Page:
Kundalini Yoga: The Multitasking Yoga
How to Stretch Your Mind, Body, and Free Time
What is kundalini yoga? Kundalini is an ancient solution to the modern problem of time starvation. There’s nothing worse than having only a half-hour for yourself when your mind and body are both yelling out for help. You know you need some yoga, because you feel stiffer than a Laffy Taffy that’s been left unwrapped in the fridge. You know you need some cardio exercise, because you feel as logy as a tree sloth. And you sure could use the benefits that meditation is supposed to bring — but good luck getting your mind to settle down! Even if you did sit still and try to think about nothing, you know you’d just wiggle, squirm, and think about how many things you need to get done, including exercise!
Personally, I could never meditate in the best of times — not till I discovered kundalini yoga. When my body is still, my mind begins racing; it’s just how I’m wired. Regular yoga helps, but face it — for me it’s more about physical stretches and an emergency calm-down measure than what you could call genuine meditation. And I usually only do hatha or power yoga on days when I have time to do both that and some sort of rhythmic, cardio-type workout. But sometimes that’s just too much time to spend on merely maintaining mind-body health. Enter kundalini!
But before I rave any more in the abstract, let’s get to the nitty gritty: what exactly do you do in kundalini yoga? If you’ve taken a general yoga class, your instructor has likely mixed in a few typical kundalini moves from time to time — does ‘breath of fire’ or belly breathing ring a bell? This rapid, solar-plexus-centered, sniffing breath is as central to kundalini yoga as ujjayi breathing is to the commoner forms of yoga. Like kundalini in general, the breath of fire is more rapid, more athletic, more rhythmic, more stimulating, and yet more focusing than its hatha and power yogic counterparts.
There are a few static poses in kundalini, particularly during the focusing prayer that typically begins a session, or during the meditation sections that are fit in between the exercises. But most of your time in a kudalini session will be spent doing what are called ‘moving meditations’ — simple, easy to learn fluctuations between one posture and another that will calm your mind as they free up your joints, exercise your muscles, and give your cardiovascular system a kick in the pants without all the knee-slamming horseplay of high-impact aerobics.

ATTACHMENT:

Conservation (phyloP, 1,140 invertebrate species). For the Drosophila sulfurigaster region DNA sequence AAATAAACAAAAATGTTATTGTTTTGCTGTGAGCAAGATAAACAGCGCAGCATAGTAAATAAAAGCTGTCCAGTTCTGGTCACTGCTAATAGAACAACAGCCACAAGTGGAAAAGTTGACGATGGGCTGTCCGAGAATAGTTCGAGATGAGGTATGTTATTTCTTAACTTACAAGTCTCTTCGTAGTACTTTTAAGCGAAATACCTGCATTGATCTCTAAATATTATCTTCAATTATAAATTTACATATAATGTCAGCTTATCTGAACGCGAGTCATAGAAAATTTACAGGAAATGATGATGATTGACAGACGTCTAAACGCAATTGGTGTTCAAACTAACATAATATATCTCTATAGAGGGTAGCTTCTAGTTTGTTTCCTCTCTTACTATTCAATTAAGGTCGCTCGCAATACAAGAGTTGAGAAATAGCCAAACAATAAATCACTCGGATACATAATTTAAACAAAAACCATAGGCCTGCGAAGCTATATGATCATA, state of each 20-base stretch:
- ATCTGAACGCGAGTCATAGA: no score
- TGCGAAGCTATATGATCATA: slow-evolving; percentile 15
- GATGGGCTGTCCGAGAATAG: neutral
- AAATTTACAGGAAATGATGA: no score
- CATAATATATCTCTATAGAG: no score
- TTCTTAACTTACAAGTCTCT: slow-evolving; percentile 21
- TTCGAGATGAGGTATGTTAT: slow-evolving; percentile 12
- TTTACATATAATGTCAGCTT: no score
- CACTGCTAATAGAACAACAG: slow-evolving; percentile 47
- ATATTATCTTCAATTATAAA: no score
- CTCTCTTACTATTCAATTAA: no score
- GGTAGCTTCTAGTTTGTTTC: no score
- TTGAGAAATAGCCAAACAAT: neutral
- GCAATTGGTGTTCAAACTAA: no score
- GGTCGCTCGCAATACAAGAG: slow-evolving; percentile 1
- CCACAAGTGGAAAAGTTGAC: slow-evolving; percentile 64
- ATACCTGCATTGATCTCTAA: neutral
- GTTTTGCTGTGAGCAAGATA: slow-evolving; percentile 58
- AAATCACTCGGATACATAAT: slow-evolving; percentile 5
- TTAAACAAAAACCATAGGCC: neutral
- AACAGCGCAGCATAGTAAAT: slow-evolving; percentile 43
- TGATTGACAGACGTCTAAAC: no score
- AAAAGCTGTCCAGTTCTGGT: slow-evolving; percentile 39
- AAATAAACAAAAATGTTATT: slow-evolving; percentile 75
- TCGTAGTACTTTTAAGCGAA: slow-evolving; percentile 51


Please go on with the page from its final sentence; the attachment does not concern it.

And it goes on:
There are a lot of kundalini moves for freeing up your hips, improving the mobility of your shoulders, making everyday activities feel easier, and improving your core strength — which has amazing mental benefits. The stronger your core body is, the more confident you feel — and not just because your stomach looks flatter. There’s a reason they call courage ‘guts,’ or ‘fire in the belly.’
And all the while, a good kundalini instructor will be giving you encouragement and advice on how to turn the rhythm of these exercises into a meditation that benefits your mind just as efficiently as it works on your body. Granted, there’s no yoga workout that’s ever going to reach the physical intensity of a Jillian Michaels video — but the beauty of a cross training/multitasking approach to fitness is that you can have room in your life for all types of exercise.
Best of all, you can easily do kundalini yoga at home! Don’t worry if you don’t live near or can’t afford a studio that specializes in the kundalini discipline — DVDs are available and almost as good. Or better; if you ask me, the relaxation benefits of yoga are improved when you don’t have to add in the time and hassle of getting to a studio, particularly before work or in nasty weather. Not to mention the money you’ll save. Kundalini DVDs are rarely over 20 bucks and can be used multiple times, especially if you rotate them; there are even free videos circulating on the web. In kundalini yoga, alignment isn’t as important as it can be in other forms of yoga; it’s hard to get it wrong, even without a live instructor.
One of my favorite videos is by Ana Brett and Ravi Singh, who are sometimes criticized for being too glamorous and Hollywood. I have to admit, Ana is ridiculously easy on the eyes, and the production values are high. But the music they choose is always extremely pleasing and motivating, and one of their videos in particular — Dance the Chakras — is an amazing mix of beginner-friendly traditional kundalini moves plus free-form, barefoot, fun as heck dancing for an extra cardio kick. The dance section even sneaks in some yogic moves for flexibility, particularly in the hips. There’s one irritating moment when they name one of their dance moves ‘planting rice in a field’ — on what planet is manual labor freeing or fun?! — but give ’em a break, nobody’s perfect, and if you can look past some of their flakiness they’ve got plenty to teach you.